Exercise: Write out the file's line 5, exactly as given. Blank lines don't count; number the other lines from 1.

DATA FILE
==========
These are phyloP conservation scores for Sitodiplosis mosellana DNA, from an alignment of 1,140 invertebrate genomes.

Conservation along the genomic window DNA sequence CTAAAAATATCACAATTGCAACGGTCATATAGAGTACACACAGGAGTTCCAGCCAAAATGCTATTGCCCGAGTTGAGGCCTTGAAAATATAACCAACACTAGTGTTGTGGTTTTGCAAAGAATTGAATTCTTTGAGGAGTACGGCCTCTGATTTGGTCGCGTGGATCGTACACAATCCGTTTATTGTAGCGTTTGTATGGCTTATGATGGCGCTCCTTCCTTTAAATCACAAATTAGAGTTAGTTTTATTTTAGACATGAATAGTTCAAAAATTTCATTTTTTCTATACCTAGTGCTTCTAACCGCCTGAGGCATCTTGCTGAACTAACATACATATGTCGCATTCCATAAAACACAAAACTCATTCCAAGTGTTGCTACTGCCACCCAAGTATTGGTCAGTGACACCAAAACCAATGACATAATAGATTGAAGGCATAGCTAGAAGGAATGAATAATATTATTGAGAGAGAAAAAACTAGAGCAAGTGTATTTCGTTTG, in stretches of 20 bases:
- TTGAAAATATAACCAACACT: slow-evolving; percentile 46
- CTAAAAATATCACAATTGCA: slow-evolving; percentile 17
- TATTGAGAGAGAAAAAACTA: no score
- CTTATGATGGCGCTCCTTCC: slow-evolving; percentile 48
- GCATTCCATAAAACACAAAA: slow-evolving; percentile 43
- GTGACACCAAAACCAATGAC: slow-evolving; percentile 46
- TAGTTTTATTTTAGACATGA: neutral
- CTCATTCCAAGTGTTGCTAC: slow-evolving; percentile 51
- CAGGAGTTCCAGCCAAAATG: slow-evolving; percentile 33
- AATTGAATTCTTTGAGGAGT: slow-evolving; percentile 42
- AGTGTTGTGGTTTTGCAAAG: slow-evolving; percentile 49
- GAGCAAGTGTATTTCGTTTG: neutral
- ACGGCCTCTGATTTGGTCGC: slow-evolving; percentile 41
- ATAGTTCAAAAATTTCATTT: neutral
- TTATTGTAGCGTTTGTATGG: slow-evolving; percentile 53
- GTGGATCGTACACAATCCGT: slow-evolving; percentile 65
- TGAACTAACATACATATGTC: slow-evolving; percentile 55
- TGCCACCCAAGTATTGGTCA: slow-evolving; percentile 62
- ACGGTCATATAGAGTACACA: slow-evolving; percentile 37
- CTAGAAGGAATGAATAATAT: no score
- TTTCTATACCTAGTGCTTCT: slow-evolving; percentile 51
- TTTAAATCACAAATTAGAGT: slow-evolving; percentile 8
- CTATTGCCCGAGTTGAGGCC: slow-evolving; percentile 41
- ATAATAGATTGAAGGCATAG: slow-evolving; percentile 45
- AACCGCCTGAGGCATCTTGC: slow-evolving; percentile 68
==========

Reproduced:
- TATTGAGAGAGAAAAAACTA: no score